He smiled and nodded again. “I know, and thanks.”

I turned again to pick up the tray, but felt a tug on my right arm.
I faced her and smiled. “Hello Clare, I was just getting some drinks.”
She took my hand and tugged it. “Come back and sing to me again.”
I looked into her lovely pale blue eyes, framed by the deep red curls of her hair, and smiled. “Yes, OK.”
She smiled again, showing small, perfect white teeth, and tugged my hand. I looked at Tim, and the tray on the bar. He laughed. “Go, I’ll bring that.”

Your cold gaze was on me as she led me back across the room towards you. Others watched too, and some of the other patients grinned and giggled as she led me by the hand to my seat.
I sat down next to you, and she sat on my left. Tim put the tray down on the table and passed the drinks around. Your elbow dug into my side fiercely, and your voice was the hiss of a snake in my ear.

“You are fucking encouraging her. Stop it.”
I turned to you and said gently and quietly. “That is not true. Please do not make a scene.”

“Here Joe.”

I turned, and Clare handed me the Guitar. I took a sip of my pint and began to play. The room went quiet, and as I sung, Clare placed her arm across my shoulder and gently stroked the back of my neck.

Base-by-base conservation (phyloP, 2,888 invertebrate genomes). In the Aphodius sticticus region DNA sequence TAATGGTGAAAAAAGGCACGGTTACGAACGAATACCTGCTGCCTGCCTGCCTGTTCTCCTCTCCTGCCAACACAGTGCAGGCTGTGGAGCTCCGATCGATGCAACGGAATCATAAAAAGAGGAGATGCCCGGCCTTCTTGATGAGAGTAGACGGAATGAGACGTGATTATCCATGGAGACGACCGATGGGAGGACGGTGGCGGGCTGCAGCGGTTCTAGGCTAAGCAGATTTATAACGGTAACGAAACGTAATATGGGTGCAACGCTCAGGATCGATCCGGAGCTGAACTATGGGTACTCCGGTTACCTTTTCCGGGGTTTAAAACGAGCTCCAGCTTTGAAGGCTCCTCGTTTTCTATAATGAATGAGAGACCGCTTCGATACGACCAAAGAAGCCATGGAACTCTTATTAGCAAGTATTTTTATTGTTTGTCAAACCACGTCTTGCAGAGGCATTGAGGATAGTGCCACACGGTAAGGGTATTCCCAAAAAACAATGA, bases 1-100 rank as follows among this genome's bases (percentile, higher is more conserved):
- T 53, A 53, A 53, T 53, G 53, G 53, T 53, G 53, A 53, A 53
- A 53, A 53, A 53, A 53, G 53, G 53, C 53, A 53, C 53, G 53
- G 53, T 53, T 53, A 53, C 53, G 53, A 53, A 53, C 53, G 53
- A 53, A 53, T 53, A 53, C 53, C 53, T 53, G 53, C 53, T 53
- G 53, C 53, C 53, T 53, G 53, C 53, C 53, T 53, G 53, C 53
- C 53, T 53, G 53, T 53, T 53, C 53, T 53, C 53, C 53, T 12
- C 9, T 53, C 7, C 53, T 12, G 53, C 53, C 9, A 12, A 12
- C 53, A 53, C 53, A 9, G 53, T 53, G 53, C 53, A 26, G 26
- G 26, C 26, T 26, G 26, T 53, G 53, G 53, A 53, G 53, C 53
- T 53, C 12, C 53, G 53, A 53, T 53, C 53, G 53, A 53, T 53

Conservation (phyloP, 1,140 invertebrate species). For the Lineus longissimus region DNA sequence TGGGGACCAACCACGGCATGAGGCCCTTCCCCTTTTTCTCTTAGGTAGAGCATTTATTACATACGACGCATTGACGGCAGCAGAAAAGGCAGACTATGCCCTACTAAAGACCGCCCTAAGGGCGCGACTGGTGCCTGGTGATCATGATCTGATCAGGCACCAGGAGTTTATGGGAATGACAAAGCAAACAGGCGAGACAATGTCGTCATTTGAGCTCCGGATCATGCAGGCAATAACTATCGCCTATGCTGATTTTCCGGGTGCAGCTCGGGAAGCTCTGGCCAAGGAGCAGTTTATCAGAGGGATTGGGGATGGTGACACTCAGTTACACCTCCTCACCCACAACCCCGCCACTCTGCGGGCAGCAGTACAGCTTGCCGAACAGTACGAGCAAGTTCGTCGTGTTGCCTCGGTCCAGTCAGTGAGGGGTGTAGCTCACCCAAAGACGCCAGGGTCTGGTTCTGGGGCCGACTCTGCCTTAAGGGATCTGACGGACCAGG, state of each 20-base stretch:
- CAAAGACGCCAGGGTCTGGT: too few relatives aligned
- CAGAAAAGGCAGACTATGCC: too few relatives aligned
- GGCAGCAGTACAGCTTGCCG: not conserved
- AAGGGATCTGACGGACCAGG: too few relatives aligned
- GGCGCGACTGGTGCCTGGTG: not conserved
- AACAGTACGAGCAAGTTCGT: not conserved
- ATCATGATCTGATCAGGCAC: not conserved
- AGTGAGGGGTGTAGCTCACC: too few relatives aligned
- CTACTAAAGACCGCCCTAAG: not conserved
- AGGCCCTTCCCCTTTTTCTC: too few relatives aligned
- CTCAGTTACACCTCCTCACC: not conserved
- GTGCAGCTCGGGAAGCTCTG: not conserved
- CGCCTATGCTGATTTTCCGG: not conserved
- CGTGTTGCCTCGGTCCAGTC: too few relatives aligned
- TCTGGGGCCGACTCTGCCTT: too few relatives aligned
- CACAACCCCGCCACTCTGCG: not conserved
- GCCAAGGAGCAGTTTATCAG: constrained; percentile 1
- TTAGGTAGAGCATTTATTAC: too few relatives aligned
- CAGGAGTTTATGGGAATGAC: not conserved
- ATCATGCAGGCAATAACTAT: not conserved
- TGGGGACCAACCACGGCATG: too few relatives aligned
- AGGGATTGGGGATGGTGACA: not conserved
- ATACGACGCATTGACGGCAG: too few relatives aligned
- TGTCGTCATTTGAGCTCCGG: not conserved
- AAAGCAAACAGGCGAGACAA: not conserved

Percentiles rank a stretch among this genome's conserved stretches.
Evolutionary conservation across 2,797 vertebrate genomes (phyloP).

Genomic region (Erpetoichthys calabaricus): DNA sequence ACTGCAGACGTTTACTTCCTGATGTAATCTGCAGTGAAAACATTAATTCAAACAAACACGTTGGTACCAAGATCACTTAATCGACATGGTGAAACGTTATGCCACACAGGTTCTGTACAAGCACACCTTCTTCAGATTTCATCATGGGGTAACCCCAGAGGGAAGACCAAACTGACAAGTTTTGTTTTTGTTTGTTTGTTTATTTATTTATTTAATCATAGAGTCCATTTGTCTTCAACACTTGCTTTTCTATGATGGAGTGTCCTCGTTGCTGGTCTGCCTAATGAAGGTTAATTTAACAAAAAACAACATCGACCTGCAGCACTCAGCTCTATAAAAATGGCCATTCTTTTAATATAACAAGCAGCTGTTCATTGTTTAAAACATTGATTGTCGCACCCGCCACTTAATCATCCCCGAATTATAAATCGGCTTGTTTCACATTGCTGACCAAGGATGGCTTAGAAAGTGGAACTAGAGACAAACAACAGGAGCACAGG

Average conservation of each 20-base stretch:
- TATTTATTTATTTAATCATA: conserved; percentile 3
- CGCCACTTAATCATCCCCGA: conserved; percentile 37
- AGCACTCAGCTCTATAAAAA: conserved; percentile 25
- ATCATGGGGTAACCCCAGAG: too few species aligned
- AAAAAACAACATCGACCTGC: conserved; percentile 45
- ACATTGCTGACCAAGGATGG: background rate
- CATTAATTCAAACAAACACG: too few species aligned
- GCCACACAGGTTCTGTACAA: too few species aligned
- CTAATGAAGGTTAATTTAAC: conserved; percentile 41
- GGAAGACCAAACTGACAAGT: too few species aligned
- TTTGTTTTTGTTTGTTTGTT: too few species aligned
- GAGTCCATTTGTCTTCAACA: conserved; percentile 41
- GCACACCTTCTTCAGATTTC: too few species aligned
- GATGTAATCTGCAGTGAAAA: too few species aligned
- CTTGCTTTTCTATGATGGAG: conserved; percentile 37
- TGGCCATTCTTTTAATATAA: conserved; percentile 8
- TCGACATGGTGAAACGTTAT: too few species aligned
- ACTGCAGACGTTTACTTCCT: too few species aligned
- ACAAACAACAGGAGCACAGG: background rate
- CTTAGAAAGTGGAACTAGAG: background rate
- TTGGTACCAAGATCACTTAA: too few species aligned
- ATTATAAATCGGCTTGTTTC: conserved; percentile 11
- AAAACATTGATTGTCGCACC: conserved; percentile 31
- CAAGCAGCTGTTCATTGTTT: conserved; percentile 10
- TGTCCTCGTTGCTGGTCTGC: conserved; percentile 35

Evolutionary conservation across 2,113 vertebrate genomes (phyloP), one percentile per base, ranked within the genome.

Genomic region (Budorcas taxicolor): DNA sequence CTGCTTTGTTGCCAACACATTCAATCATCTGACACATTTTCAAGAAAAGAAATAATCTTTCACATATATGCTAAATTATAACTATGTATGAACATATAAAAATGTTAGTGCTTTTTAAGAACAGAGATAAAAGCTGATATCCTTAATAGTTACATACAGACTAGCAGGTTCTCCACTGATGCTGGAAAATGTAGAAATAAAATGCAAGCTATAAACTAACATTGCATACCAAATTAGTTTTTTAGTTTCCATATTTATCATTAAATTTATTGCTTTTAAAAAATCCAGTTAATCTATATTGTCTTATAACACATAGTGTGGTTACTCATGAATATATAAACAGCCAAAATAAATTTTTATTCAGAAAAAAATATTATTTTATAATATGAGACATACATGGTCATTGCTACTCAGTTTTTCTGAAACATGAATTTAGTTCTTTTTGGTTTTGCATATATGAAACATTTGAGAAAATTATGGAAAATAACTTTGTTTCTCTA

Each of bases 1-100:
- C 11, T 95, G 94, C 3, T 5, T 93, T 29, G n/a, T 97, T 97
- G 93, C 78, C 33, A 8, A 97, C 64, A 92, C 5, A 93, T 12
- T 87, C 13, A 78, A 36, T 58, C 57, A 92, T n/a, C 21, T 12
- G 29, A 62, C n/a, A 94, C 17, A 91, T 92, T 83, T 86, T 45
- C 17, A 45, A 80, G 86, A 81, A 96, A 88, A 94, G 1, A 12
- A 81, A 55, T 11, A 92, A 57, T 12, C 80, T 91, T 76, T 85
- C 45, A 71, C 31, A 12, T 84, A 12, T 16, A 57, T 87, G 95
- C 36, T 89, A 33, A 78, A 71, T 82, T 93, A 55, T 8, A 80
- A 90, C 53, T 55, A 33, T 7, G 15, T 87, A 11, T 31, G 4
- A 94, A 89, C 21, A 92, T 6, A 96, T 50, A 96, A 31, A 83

The song wasn’t finished when you hissed. “That’s it. I’ve had enough.” You got up and walked stiffly towards the door. I saw Tim follow you and take your arm. Above my own singing I could hear the heated argument, then you left.

There was gentle applause from the regulars and an enthusiastic response from the patients when I finished. I put the Guitar down where you had been sitting and turned to her.
“Did you like that?”
Her face was radiant. “It was so lovely. Is that place in Ireland?”
I nodded and smiled. “Yes.”
“I’m from Ireland.” She grinned happily, and took hold of my hand.
“I know Clare, that is why I sung it – just for you.”
“Thank you.” she said, and putting her arms round my neck, put her lips on mine.